Sunday, September 14, 2014

How Inspiring!




I am so honored to have been nominated by a fellow blogger for a 'Very Inspiring Blogger Award"! I had noticed this award going around and was hoping my blog makes enough of an impact to be noticed and I'm grateful to Sandra Ross from, http://goinggentleintothatgoodnight.com/, for her nomination. It just means so much to have people know you've been heard and noticed; it makes what I'm doing even more worthwhile!

The rules of the game are;
  1. Thanking and linking to the person who nominated you.
  2. Listing the rules and displaying the award.
  3. Telling seven facts about yourself.
  4. Nominate 15 other bloggers and comment on their posts that they have been nominated (this will be a hard one because a lot of the great blogs I follow have already been nominated!)
  5. Display the award proudly and follow the blog that nominated you.
The blogs I nominate are:

http://momsbrain.wordpress.com/   By the lovely writer Emily Caldwell.

www.rheumatoidarthritisguy.com   RA Guy has done a huge amount to spread awareness, understanding, and support about RA.

http://www.thieflewybodydementia.com/   Kathy Lowrey writes an amazing blog, and has now started a second one about life after caregiving.

http://mydementedmom.com/  Kathy Ritchie writes a lovely blog and is doing so much to spread the word about dementia.

http://earlyonset.blogspot.com/  Linda Fisher works tirelessly to advocate for caregivers and dementia sufferers.

http://www.robertssister.com/   Because not all caregiving is about dementia. Trish Hughes Kreis' great blog.

http://incurable-insomniac.blogspot.com/  SK Waller writes beautifully, especially about her health concerns and living with a chronic illness.

http://lewybodydementia.blogspot.com/  The Whitworths' work so hard to advocate for caregivers and those with LBD.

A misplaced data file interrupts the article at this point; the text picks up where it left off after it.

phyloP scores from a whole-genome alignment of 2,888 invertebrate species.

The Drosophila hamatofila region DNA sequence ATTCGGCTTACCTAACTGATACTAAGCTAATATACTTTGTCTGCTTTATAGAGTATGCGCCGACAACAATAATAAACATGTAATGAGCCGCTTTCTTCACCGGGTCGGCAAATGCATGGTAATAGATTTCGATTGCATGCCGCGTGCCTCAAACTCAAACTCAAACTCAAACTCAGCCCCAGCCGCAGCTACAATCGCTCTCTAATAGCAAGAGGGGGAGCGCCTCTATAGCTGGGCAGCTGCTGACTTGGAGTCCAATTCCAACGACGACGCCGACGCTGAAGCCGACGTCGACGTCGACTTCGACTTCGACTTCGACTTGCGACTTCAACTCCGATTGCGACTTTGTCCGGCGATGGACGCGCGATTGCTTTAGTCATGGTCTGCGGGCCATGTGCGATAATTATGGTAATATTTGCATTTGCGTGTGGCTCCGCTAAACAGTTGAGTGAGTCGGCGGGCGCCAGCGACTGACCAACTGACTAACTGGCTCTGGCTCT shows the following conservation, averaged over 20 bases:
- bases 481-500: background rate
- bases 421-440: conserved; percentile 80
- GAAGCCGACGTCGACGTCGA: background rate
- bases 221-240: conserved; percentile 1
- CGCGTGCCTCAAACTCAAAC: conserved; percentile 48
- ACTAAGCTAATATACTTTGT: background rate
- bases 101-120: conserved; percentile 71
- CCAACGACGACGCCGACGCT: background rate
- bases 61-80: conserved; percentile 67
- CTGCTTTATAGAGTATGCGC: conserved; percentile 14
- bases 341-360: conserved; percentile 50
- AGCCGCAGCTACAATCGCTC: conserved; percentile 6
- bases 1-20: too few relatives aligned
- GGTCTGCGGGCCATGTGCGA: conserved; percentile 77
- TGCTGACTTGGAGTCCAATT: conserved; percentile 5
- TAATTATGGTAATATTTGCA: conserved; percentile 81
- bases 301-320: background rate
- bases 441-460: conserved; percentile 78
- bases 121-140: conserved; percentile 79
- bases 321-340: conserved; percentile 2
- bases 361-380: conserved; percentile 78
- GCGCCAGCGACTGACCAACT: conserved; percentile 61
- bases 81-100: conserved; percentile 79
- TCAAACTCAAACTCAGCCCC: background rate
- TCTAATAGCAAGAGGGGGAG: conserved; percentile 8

http://emuf.blogspot.com/  I just like Emily's blog!

http://twosocksonefoot.wordpress.com/  I really enjoy Beverly Johnson's blog and her writing.

http://gettingclosertomyself.blogspot.com/  Leslie writes beautifully about living with a chronic illness.

http://confessionsof1caregiver.blogspot.com/  I don't know much about the blog's author but I really like her pithy stories and her spirit.

Some of these blogs may already have been nominated, so they'll really know they are doing something right! I've also included blogs about living with chronic illness, because that's a big part of my life.

Seven facts about me:
  1. I love dahlias and I grow them in containers in my garden.
  2. I am a mixed media artist, working with fabric, quilting, found objects, paper, and leather. I especially love old keys and feathers!
  3. I got married on Kauai where someday, my husband and I hope to have a vacation condo.
  4. I became a caregiver at 33 and had no idea what I was doing but I'm really glad I took on the challenge.
  5. I read, a lot! Mostly present-day fiction, memoirs, and creative non-fiction.
  6. I am currently teaching my step-daughter how to drive, which is quite the adventure.
  7. I love doing hospice work, working with families, and facilitating grief groups for those who've lost loved ones. It is the greatest honor to work with those at end-of-life, and those who are bereaved.